Your dentist will first use specialized instruments to remove plaque from all surfaces of your teeth, including tooth-to-tooth contact points. After cleaning, a high-speed polisher will be used to smooth enamel surface irregularities caused by plaque buildup.

The polish will also help remove any surface stains from coffee, tea or tobacco products. Finally, your dentist will place a thin layer of plastic over each tooth and shine a light on it for 30 seconds. The light hardens the plastic into a protective coating that helps seal in stain removal and prevents future staining.

Deep cleanings are typically done every six months to maintain healthy gums and prevent gum disease. If you have an existing gum disease, deep cleanings may be performed more frequently. If you’re suffering from periodontal disease, your dentist may recommend other treatments such as scaling and root planing (deep cleaning) along with regular deep cleanings.

In some cases, oral surgery may be required to improve gum health if deep cleanings aren’t enough. The average cost of a dental deep cleaning is $295 per quadrant (upper right side; lower right side; upper left side; lower left side). However, prices can vary depending on location and type of insurance coverage.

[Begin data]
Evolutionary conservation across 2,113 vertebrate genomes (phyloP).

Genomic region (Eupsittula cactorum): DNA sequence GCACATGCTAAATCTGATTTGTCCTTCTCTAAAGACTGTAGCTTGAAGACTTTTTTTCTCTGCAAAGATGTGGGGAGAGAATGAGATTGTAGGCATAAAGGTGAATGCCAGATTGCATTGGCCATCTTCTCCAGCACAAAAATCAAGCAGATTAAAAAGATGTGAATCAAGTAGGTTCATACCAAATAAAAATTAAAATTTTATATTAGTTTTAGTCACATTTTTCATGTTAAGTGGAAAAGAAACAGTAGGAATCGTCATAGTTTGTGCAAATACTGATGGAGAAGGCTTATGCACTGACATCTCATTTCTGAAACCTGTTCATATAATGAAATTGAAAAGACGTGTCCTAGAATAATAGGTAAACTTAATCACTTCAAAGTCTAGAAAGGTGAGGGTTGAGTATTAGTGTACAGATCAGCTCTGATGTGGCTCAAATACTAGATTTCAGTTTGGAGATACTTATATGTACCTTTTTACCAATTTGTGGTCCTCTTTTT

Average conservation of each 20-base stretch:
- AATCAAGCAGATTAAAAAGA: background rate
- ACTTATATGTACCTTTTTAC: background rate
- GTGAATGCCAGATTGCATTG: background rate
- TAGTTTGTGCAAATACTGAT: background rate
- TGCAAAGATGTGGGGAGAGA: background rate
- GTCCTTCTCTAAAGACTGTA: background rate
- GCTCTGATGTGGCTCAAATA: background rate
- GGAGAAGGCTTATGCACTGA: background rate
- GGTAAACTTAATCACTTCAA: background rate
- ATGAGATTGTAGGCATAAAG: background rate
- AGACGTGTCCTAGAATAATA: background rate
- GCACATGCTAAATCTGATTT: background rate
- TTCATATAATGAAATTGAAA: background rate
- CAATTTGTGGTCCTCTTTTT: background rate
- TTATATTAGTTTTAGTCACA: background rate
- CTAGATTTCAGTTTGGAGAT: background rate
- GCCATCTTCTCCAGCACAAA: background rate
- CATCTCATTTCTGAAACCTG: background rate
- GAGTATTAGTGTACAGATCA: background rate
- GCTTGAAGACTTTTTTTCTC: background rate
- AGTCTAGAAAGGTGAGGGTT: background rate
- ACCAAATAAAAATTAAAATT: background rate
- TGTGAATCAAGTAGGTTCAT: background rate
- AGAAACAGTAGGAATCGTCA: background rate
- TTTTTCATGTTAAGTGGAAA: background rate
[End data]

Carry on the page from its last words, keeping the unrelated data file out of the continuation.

Insurances cover In dental

Most part of a deep cleaning procedure it’s important to check with your insurance provider before scheduling an appointment. You’ll need to provide them with information about what services you’ll receive during your visit and how much they’ll cost out-of-pocket. Some dentists offer discounts for patients who pay out-of-pocket instead of using their insurance plans.

Check online reviews, speak with friends and family members who’ve had similar procedures done recently, or ask your dentist about possible discounts when making an appointment. Average costs do not include anesthesia fees, which could range between $50 and $100.

Additionally,  To avoid missing work or school after your procedure, make sure to schedule a morning appointment so you don’t have to worry about driving home late at night after anesthesia wears off.

After the procedure

After your teeth have been deep cleaned, you should be diligent about brushing and flossing. Brushing twice a day and flossing daily will keep plaque from building up on your teeth again. If you don’t want to schedule another professional deep cleaning for another two years, aim to brush for three minutes, twice a day.

If that seems like an eternity when it comes to toothbrushing, try singing or listening to music while you do it; research shows that people who brush with music spend more time actually brushing their teeth than those who don’t. Music can also help distract you from thoughts of food while you eat (as long as it isn’t driving-to-the-store music), so try playing some tunes before meals!

It may take some practice, but if you stick with it, brushing longer is sure to become a habit. And if you still feel anxious about scheduling future cleanings, check out our post on how often you should see your dentist—you might be surprised by what we say!